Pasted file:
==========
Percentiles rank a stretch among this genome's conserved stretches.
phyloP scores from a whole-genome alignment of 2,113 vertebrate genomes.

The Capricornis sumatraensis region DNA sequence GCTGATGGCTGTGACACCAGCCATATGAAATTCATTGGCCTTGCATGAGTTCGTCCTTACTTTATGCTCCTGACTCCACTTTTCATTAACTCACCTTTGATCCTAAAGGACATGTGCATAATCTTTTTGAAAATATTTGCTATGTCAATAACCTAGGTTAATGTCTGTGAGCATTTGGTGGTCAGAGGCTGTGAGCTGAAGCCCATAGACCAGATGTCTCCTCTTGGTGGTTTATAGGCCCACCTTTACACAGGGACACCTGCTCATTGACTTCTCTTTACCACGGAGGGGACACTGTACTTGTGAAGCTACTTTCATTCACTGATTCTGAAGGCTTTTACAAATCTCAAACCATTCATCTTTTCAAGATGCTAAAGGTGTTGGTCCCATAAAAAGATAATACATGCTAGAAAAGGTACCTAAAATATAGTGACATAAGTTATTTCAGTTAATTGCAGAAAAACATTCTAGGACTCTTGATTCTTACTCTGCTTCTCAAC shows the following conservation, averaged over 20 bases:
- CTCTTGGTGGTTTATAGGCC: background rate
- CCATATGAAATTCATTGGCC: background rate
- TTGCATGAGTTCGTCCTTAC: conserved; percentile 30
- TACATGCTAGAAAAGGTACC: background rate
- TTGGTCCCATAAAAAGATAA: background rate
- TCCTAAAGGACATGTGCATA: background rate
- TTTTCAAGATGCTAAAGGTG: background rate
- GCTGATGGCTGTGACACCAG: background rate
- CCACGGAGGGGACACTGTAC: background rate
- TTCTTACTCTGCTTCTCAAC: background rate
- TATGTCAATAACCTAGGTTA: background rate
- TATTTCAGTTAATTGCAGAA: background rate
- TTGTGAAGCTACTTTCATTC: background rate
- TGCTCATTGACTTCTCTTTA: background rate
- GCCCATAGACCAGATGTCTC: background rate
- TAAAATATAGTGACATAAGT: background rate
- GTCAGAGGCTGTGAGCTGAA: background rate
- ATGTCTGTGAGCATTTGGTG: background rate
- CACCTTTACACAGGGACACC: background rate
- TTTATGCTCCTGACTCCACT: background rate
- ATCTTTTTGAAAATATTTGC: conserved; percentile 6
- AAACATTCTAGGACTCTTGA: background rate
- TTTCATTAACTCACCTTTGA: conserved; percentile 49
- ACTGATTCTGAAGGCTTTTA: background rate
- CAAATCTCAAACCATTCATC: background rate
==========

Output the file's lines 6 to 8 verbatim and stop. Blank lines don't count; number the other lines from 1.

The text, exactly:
- TTGCATGAGTTCGTCCTTAC: conserved; percentile 30
- TACATGCTAGAAAAGGTACC: background rate
- TTGGTCCCATAAAAAGATAA: background rate